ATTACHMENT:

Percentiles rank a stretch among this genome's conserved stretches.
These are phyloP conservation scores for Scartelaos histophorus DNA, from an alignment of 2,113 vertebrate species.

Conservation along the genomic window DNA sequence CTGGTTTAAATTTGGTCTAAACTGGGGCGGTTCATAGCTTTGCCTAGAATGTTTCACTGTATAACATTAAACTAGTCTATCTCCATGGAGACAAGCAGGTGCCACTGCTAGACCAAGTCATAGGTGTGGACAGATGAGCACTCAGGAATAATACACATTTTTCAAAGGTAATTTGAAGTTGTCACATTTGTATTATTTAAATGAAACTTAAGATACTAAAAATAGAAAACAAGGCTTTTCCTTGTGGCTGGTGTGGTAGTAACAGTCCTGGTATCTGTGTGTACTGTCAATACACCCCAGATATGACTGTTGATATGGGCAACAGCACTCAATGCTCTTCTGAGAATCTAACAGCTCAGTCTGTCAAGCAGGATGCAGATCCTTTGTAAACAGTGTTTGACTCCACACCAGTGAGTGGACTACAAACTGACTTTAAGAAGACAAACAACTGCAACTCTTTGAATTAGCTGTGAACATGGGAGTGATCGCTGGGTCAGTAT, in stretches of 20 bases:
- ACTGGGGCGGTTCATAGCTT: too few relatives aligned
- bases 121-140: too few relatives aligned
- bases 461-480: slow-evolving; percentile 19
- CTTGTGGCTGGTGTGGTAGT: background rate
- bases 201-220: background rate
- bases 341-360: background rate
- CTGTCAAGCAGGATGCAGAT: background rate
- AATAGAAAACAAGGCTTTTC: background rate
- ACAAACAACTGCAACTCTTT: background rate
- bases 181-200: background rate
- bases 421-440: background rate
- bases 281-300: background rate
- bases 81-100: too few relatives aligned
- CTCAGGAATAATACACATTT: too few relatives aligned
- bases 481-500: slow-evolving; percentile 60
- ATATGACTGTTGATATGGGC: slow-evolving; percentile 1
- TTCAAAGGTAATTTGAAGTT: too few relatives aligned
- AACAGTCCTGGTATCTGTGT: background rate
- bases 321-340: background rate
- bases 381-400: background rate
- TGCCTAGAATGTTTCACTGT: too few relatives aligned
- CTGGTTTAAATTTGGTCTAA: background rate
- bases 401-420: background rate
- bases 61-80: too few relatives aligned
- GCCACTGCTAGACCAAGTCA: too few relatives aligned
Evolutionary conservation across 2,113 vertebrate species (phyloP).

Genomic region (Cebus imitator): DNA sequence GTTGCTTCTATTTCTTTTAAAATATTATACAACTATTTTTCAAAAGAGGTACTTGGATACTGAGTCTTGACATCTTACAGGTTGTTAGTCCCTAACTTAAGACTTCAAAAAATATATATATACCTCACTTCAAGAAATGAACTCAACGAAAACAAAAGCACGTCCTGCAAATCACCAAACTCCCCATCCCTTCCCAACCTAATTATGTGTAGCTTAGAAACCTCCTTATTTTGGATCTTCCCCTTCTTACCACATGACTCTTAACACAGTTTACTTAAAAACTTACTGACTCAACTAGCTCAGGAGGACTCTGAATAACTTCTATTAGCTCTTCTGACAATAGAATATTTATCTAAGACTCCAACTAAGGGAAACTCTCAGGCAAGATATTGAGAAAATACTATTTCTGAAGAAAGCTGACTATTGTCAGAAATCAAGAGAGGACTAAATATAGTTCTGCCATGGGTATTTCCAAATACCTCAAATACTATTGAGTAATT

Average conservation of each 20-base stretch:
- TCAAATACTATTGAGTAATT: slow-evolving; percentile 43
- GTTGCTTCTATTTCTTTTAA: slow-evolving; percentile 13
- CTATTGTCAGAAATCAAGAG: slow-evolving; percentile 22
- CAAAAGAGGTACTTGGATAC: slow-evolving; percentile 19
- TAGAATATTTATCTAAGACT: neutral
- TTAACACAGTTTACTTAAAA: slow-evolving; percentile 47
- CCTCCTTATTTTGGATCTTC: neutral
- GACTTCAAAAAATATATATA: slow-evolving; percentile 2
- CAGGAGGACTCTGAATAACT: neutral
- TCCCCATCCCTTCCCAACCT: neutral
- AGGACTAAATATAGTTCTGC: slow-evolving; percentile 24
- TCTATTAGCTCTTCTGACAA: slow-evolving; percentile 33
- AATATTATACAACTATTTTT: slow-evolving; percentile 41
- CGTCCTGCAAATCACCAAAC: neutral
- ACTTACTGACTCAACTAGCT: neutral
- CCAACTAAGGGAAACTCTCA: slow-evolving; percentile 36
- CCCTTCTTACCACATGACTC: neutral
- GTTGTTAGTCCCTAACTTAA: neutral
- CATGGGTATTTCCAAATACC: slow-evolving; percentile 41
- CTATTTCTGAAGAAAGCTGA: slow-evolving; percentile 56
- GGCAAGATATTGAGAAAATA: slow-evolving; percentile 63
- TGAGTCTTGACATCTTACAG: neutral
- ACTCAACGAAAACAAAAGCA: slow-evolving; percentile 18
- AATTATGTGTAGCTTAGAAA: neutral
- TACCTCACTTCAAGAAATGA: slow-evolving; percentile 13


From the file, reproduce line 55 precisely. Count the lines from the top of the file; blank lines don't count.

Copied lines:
- AATTATGTGTAGCTTAGAAA: neutral